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Rhino Ready To Charge Ahead

6 Jan, 2006 By: Jessica Wolf

Rhino Entertainment ended 2005 on a music DVD high note, and the company plans to keep things humming.

Several Rhino music DVDs were among 2005's top 50 sellers from Nielsen SoundScan, including The Eagles: Farewell Tour Live From Melbourne, Cream: Live at the Royal Albert Hall, Eric Clapton's Crossroads Guitar Festival, Led Zeppelin DVD, George Harrison's Concert for Bangladesh, Live 8 and Live Aid.

Two Rhino releases are in the running for a February Grammy for best long-form music video — Brian Wilson's Smile and The Ramones: The End of the Century.

Rhino is kicking off 2006 with these releases:

  • Geldof in Africa, a double-disc set (street Jan. 10, $19.99), serves as a companion to Live Aid and Live 8. It includes six 30-minute documentary essays filmed by the BBC with Live Aid founder Bob Geldof visiting countries across Africa.

  • Velvet Redux: Live MCMXCII (street Jan. 24, $19.99) is the debut DVD release for the alt-rock pioneers the Velvet Underground. Performance footage features Lou Reed, John Cale, Sterling Morrison and Moe Tucker during the group's 1993 European reunion tour.

  • Sugarcubes the DVD and Sugarcubes: Live Zabor (street Feb. 7, $19.99 each) are the first DVD releases from the Icelandic rock group fronted by Bjork. Live Zabor includes 15 performances from 1988 and 1989, and interviews. The other title has videos from nine of the band's biggest hits and three bonus videos.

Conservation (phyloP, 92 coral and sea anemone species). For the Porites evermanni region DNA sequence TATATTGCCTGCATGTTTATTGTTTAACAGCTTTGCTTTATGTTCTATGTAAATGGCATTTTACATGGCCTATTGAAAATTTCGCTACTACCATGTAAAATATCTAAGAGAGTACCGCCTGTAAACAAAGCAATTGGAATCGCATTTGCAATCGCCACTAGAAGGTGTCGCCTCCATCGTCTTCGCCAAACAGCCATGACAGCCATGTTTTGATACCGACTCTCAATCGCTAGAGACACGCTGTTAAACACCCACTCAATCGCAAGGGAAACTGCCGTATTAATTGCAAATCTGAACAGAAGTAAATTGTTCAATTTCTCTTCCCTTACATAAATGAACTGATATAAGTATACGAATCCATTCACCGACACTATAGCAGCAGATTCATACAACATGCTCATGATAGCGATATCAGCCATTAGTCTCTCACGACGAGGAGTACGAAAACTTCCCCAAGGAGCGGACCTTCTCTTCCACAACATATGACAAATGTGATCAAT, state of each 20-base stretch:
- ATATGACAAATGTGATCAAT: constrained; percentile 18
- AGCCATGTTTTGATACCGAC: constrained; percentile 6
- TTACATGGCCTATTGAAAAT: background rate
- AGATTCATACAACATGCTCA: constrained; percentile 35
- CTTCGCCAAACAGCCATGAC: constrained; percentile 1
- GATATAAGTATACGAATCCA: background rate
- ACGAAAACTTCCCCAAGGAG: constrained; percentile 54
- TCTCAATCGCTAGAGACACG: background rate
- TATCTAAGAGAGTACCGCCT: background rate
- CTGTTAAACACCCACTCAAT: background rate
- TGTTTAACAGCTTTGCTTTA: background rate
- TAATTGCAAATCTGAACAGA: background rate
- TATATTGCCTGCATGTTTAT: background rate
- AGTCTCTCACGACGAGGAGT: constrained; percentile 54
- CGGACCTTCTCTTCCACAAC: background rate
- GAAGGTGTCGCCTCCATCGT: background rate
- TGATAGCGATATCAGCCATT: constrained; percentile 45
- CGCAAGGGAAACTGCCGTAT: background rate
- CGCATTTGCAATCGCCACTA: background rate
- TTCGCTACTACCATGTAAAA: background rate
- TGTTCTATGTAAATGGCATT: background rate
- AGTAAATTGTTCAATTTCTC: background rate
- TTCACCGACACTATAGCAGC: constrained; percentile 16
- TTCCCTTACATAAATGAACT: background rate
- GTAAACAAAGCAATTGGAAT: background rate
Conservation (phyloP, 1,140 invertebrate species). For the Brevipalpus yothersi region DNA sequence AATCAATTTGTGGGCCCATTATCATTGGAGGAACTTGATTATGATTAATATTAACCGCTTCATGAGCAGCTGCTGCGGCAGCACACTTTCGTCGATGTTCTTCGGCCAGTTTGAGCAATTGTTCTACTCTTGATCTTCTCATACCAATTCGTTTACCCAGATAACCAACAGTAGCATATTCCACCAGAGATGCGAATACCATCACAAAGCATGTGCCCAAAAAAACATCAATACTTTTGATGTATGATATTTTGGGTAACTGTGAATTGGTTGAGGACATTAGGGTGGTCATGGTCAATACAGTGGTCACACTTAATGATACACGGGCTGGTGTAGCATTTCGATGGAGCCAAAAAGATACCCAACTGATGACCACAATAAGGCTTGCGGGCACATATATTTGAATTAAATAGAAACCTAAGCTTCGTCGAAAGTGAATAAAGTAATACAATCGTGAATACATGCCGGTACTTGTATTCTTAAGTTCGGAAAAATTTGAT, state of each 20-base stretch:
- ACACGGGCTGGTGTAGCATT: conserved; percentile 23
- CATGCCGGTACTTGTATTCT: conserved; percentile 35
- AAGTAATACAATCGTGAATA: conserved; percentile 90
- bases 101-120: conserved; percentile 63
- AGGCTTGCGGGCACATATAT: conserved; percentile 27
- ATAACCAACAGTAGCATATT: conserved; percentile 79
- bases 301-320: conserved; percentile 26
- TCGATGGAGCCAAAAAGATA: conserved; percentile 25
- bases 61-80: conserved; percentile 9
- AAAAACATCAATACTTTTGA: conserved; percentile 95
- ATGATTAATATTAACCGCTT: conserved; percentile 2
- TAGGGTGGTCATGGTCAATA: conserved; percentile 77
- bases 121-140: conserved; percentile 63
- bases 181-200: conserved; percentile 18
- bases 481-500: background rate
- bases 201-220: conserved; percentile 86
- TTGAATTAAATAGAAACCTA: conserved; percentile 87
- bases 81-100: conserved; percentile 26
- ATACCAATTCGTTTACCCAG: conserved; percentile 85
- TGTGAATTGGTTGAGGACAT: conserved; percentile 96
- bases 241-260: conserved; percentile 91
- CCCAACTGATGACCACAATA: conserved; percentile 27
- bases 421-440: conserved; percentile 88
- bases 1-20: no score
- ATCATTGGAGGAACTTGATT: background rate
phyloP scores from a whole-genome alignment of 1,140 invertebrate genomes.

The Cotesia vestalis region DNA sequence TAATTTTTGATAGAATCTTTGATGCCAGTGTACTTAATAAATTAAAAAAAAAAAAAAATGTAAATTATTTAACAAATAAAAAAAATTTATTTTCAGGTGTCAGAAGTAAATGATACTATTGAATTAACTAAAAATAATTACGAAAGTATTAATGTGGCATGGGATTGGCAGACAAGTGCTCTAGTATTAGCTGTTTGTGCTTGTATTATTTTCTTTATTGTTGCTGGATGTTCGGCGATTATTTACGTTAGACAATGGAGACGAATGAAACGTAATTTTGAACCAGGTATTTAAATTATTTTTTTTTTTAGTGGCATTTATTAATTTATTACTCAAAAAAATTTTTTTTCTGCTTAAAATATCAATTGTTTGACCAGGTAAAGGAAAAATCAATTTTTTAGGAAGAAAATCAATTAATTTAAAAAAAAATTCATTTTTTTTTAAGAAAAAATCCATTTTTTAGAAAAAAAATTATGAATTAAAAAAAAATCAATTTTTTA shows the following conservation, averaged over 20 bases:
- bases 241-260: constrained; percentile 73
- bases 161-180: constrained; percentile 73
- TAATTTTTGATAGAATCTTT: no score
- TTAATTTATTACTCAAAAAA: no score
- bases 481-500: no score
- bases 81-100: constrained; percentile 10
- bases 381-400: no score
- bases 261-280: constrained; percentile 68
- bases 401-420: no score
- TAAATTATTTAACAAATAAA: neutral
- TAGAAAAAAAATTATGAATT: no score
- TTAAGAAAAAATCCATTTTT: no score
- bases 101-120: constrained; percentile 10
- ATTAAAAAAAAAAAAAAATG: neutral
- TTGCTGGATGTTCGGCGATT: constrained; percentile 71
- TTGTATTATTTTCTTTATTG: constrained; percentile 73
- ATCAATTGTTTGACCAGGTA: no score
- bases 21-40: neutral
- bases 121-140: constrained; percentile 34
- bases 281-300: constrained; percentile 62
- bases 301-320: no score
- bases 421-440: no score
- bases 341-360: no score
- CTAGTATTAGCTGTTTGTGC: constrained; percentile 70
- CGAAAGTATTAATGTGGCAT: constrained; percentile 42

• Tori Amos — The Video Collection: Fade to Red (street Feb. 14, $24.99) is a double-disc set with videos for “Silent All These Years,” “Crucify,” “Cornflake Girl” and “A Sorta Fairytale,” featuring Oscar winner Adrien Brody, as well as videos from Amos' most recent CD, The Beekeeper. Amos provides audio commentary for each video.

  • DVD consumers seem to be hungry for music content, especially as they sink more dollars into high-definition TVs, home theater systems and surround sound, said Sig Sigworth, VP for the company's video segment since December when Paul DeGooyer left. He was previously VP of international marketing for Rhino.

    Last summer, the company officially switched its name back to Rhino Entertainment from Warner Strategic Marketing.

    “Rhino has that brand allegiance,” Sigworth said. “Everyone knows it means great music, great annotation, great packages. We are going to keep that great quality alive.”

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